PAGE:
Next, Jesus using Nicodemus’ confusion about live birth says no one can enter the kingdom of God without being born of water and Spirit (John 3:5). Paralleling the double meaning of ‘again’ and ’above’ Jesus connects entrance into the Kingdom with both live birth, and spiritual birth; birth in the flesh, and birth in the spirit; thus, connecting flesh and spirit, which is very much against the thought of his day (Harrelson; O’Day). He compares this to the wind which blows where it will. The word ‘wind’ is the same word as ‘spirit,’ so Jesus connects new birth to the mysteries of free moving wind/spirit that is, quite simply, beyond our control (O’Day).

Comparing the Son of Man being lifted up just as Moses lifted up the snake in the wilderness also makes use of a double meaning word. ‘Lift up’ also means ‘exalt.’ Jesus exaltation is how we, by belief, have eternal life (Harrelson).

 For John, eternal life is defined by God, not as future immortality in heaven, but as a spiritual reality that can only be seen by those born of water and spirit as living in God’s unending presence right here, right now (Harrelson; O’Day; Vena). All this is too much for Nicodemus. And that is the intention. Nicodemus is intended to struggle with this trifecta of double meanings as he discerns what eternal new life, born from above, in water and spirit given by the raised up/exalted Son of Man really is. And so are we. The discerning struggle calls us into deeper and deeper listening to all Jesus shares that John recounts (O’Day).

This is not an easy trip for Nicodemus. He appears twice more; once saying that law requires that the Pharisees give Jesus a fair hearing (John 7:45-52) (Sakenfeld). His last appearance is when Pilate give Jesus’ body to him and Joseph of Arimathea for burial (John 19:38-42) (Sakenfeld). Nicodemus is not alone in a long perhaps wandering journey to belief in Jesus as the Christ, the Son of God who died so we could have life in God’s presence. It took all the disciples a long time, a good three years, to understand.

So, if you have questions or doubts; if you don’t quite get all the nuances of how Jesus’ death brings you life you are in good company. If you aren’t quite ready to toss off whatever honor and status you have in life and commit to being vaccinated against death by a dead, resurrected, ascended Jesus, neither was Nicodemus (Hoezee; Harrelson).

I know, we all know,

that God so loved the world that he gave his only Son, so that everyone who believes in him may not perish but may have eternal life. (John 3:16).

We know it so well, it is trite. We believe it so strongly, it divides us. We know it so well, believe it so strongly that I doubt its Lenten value because it is too common, or too divisive to help us see ourselves and change our lives.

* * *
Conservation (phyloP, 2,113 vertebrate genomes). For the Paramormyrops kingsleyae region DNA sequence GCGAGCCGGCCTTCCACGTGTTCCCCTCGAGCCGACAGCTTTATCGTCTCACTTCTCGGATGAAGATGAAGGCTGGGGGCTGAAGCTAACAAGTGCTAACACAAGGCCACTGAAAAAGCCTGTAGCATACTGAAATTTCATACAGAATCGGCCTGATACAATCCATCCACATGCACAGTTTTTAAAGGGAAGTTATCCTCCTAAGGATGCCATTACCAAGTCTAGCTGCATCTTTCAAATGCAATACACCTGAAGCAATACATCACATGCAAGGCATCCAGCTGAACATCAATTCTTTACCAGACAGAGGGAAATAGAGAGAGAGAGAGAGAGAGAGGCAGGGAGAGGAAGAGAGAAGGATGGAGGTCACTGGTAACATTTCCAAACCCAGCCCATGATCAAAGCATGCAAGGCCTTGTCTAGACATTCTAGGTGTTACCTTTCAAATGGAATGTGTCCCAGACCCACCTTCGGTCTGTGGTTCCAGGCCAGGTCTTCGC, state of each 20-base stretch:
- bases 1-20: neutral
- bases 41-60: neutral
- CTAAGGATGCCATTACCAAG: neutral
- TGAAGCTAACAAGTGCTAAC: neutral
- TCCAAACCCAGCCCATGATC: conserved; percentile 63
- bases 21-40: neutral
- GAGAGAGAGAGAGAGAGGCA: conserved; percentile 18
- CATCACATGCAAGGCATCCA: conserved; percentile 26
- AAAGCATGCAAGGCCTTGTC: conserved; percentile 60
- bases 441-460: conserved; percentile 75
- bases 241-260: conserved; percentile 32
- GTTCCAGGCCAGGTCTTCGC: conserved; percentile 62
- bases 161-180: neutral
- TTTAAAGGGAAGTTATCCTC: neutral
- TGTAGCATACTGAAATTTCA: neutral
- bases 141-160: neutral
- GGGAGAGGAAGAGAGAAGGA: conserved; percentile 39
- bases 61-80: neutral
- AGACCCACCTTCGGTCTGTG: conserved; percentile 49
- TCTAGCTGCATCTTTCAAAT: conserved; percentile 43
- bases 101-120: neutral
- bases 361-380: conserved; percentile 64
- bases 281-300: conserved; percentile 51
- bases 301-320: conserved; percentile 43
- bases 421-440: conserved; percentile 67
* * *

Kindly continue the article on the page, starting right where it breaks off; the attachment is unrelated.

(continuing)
On the other hand, Nicodemus is a good Lenten model. He comes to Jesus full of expectations, ready to learn and misunderstands from the very beginning. He doesn’t understand life in God’s presence. He doesn’t understand water/flesh and the spirit as one, in the presence of God. He doesn’t understand the meaning of Moses, and the healing snake lifted up over Israel that saves them from death. He is bound to social customs of honor, prestige, and power he finds hard to give up. And so am I.

I hold miss expectations of Jesus and misunderstand his call if not daily, most certainly regularly. I look at the world and just don’t get life in God’s presence, especially in the here and now. There are too many people who are oppressed for arbitrary human divisions of race, gender, sex, skin color, national origin, faith, illness and lack of success. I believe; I have faith that Jesus’ birth, life, death, resurrection, and ascension makes a difference in this world. But the failure of corrupt justice that crucified Jesus is still far too prevalent, and so I doubt. And I ponder my own subtle complicity in all this corruption. I find it as hard to give up social customs of honor, prestige, and power that I benefit from as Nicodemus did. So I am drawn to confess; I am Nicodemus.

So, in so much as you find yourself looking in the mirror and seeing Nicodemus looking back, I invite you to invite Nicodemus to guide your Lenten repentance. However, beware, it is a journey that is dark, really dark, scary dark, enabling dark, inspirationally dark. It is a journey from misunderstanding born of darkness, to darkness born of burying the one who loves you.


References

Epperly, Bruce. The Adventurous Lectionary. 3 9 2017. 12. <http://www.patheos.com/blogs/livingaholyadventure/author/bruceepperly&gt;.

Gaventa, Beverly Roberts, and David Petersen. New Interpreter’s One Volume Commentary. Nashville, n.d.

Harrelson, Walter J. The New Interpreters’ Study Bible. Abingdon Press, 2003. E-book.

Hoezee, Scott. The Lectionary Gospel John 3:1-17 . 12 3 2017.

Jolly, Marshall A. “Digging Into Our Certainty, Lent 2(A).” 12 3 2017. Sermons that Work.

Lewis, Karoline. John 3:16. 12 3 2017. <workingpreacher.org>.

Lose, David. Lent 2 A: Just One More Verse! 12 3 2017.

O’Day, Dail R. New Interpreter’s Bible Commentary The Gospel of John. Vol. VIII. Nashville: Abingdon Press, 2015. XII vols. App Olivetree.

Sakenfeld, Katharine Doob. New Interpreter’s Dictionary of the Bible. Nashville: Abingdon, 2009.

Vena, Osvaldo. Commentary on John 3:117. 12 3 2017. <http://www.workingpreacher.org/&gt;.